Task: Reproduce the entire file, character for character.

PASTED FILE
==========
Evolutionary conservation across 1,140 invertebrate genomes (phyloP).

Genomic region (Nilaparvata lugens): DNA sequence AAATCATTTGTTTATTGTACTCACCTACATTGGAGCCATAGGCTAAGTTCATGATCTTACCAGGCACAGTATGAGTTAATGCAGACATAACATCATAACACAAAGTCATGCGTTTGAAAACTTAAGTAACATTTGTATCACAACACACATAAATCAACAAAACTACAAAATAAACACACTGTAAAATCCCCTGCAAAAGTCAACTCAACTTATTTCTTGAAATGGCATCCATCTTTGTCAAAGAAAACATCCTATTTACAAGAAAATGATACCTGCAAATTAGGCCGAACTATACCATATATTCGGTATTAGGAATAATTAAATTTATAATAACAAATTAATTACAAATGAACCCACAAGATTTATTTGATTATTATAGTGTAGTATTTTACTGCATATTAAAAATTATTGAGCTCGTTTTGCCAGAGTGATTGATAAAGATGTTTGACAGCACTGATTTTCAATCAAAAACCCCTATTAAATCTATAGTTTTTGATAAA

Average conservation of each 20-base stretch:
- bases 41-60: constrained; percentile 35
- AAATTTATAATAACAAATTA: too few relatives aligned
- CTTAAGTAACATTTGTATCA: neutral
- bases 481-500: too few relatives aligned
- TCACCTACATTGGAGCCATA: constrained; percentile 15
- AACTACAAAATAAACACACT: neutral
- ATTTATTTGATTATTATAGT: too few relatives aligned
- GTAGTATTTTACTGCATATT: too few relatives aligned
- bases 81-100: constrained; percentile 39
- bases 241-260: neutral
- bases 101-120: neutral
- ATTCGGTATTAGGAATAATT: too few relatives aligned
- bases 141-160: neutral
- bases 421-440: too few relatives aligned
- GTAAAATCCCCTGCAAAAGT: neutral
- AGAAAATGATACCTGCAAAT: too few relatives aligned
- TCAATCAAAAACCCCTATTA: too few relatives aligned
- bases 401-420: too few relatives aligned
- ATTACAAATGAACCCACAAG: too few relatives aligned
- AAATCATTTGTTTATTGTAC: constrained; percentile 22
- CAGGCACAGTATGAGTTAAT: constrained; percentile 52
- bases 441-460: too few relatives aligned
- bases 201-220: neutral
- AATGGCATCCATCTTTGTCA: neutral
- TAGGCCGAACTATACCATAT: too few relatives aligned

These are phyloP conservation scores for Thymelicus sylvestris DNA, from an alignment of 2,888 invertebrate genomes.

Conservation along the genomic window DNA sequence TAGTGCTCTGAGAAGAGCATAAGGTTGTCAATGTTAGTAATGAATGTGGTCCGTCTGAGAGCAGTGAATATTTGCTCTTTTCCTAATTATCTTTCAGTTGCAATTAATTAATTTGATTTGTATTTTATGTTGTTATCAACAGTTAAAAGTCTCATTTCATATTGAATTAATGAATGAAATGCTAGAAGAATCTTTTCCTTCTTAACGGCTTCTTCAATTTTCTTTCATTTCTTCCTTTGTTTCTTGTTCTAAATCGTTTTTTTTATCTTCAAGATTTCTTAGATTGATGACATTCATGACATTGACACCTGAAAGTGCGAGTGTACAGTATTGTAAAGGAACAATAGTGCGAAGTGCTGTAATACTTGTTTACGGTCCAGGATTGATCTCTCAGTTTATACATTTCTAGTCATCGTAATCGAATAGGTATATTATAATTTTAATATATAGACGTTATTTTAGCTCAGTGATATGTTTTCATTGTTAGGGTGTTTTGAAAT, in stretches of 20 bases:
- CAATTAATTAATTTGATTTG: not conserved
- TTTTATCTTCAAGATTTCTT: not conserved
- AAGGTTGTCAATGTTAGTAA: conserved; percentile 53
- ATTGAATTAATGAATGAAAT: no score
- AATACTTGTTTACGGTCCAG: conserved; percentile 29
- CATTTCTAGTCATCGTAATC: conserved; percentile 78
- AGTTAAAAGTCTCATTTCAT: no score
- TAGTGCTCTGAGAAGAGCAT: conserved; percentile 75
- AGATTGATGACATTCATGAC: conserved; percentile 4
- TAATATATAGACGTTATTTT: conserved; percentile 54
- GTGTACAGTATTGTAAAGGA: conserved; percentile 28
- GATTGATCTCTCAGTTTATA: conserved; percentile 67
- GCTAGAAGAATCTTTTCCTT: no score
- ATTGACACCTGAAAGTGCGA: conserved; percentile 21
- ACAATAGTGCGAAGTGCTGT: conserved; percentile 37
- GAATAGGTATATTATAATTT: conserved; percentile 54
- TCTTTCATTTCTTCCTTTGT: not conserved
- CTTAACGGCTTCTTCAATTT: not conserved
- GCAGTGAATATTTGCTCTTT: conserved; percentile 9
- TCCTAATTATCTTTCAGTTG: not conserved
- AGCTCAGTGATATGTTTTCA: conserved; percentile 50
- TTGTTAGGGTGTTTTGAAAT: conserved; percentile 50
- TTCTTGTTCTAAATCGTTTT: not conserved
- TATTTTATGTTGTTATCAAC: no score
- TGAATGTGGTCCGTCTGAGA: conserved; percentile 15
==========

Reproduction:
Evolutionary conservation across 1,140 invertebrate genomes (phyloP).

Genomic region (Nilaparvata lugens): DNA sequence AAATCATTTGTTTATTGTACTCACCTACATTGGAGCCATAGGCTAAGTTCATGATCTTACCAGGCACAGTATGAGTTAATGCAGACATAACATCATAACACAAAGTCATGCGTTTGAAAACTTAAGTAACATTTGTATCACAACACACATAAATCAACAAAACTACAAAATAAACACACTGTAAAATCCCCTGCAAAAGTCAACTCAACTTATTTCTTGAAATGGCATCCATCTTTGTCAAAGAAAACATCCTATTTACAAGAAAATGATACCTGCAAATTAGGCCGAACTATACCATATATTCGGTATTAGGAATAATTAAATTTATAATAACAAATTAATTACAAATGAACCCACAAGATTTATTTGATTATTATAGTGTAGTATTTTACTGCATATTAAAAATTATTGAGCTCGTTTTGCCAGAGTGATTGATAAAGATGTTTGACAGCACTGATTTTCAATCAAAAACCCCTATTAAATCTATAGTTTTTGATAAA

Average conservation of each 20-base stretch:
- bases 41-60: constrained; percentile 35
- AAATTTATAATAACAAATTA: too few relatives aligned
- CTTAAGTAACATTTGTATCA: neutral
- bases 481-500: too few relatives aligned
- TCACCTACATTGGAGCCATA: constrained; percentile 15
- AACTACAAAATAAACACACT: neutral
- ATTTATTTGATTATTATAGT: too few relatives aligned
- GTAGTATTTTACTGCATATT: too few relatives aligned
- bases 81-100: constrained; percentile 39
- bases 241-260: neutral
- bases 101-120: neutral
- ATTCGGTATTAGGAATAATT: too few relatives aligned
- bases 141-160: neutral
- bases 421-440: too few relatives aligned
- GTAAAATCCCCTGCAAAAGT: neutral
- AGAAAATGATACCTGCAAAT: too few relatives aligned
- TCAATCAAAAACCCCTATTA: too few relatives aligned
- bases 401-420: too few relatives aligned
- ATTACAAATGAACCCACAAG: too few relatives aligned
- AAATCATTTGTTTATTGTAC: constrained; percentile 22
- CAGGCACAGTATGAGTTAAT: constrained; percentile 52
- bases 441-460: too few relatives aligned
- bases 201-220: neutral
- AATGGCATCCATCTTTGTCA: neutral
- TAGGCCGAACTATACCATAT: too few relatives aligned

These are phyloP conservation scores for Thymelicus sylvestris DNA, from an alignment of 2,888 invertebrate genomes.

Conservation along the genomic window DNA sequence TAGTGCTCTGAGAAGAGCATAAGGTTGTCAATGTTAGTAATGAATGTGGTCCGTCTGAGAGCAGTGAATATTTGCTCTTTTCCTAATTATCTTTCAGTTGCAATTAATTAATTTGATTTGTATTTTATGTTGTTATCAACAGTTAAAAGTCTCATTTCATATTGAATTAATGAATGAAATGCTAGAAGAATCTTTTCCTTCTTAACGGCTTCTTCAATTTTCTTTCATTTCTTCCTTTGTTTCTTGTTCTAAATCGTTTTTTTTATCTTCAAGATTTCTTAGATTGATGACATTCATGACATTGACACCTGAAAGTGCGAGTGTACAGTATTGTAAAGGAACAATAGTGCGAAGTGCTGTAATACTTGTTTACGGTCCAGGATTGATCTCTCAGTTTATACATTTCTAGTCATCGTAATCGAATAGGTATATTATAATTTTAATATATAGACGTTATTTTAGCTCAGTGATATGTTTTCATTGTTAGGGTGTTTTGAAAT, in stretches of 20 bases:
- CAATTAATTAATTTGATTTG: not conserved
- TTTTATCTTCAAGATTTCTT: not conserved
- AAGGTTGTCAATGTTAGTAA: conserved; percentile 53
- ATTGAATTAATGAATGAAAT: no score
- AATACTTGTTTACGGTCCAG: conserved; percentile 29
- CATTTCTAGTCATCGTAATC: conserved; percentile 78
- AGTTAAAAGTCTCATTTCAT: no score
- TAGTGCTCTGAGAAGAGCAT: conserved; percentile 75
- AGATTGATGACATTCATGAC: conserved; percentile 4
- TAATATATAGACGTTATTTT: conserved; percentile 54
- GTGTACAGTATTGTAAAGGA: conserved; percentile 28
- GATTGATCTCTCAGTTTATA: conserved; percentile 67
- GCTAGAAGAATCTTTTCCTT: no score
- ATTGACACCTGAAAGTGCGA: conserved; percentile 21
- ACAATAGTGCGAAGTGCTGT: conserved; percentile 37
- GAATAGGTATATTATAATTT: conserved; percentile 54
- TCTTTCATTTCTTCCTTTGT: not conserved
- CTTAACGGCTTCTTCAATTT: not conserved
- GCAGTGAATATTTGCTCTTT: conserved; percentile 9
- TCCTAATTATCTTTCAGTTG: not conserved
- AGCTCAGTGATATGTTTTCA: conserved; percentile 50
- TTGTTAGGGTGTTTTGAAAT: conserved; percentile 50
- TTCTTGTTCTAAATCGTTTT: not conserved
- TATTTTATGTTGTTATCAAC: no score
- TGAATGTGGTCCGTCTGAGA: conserved; percentile 15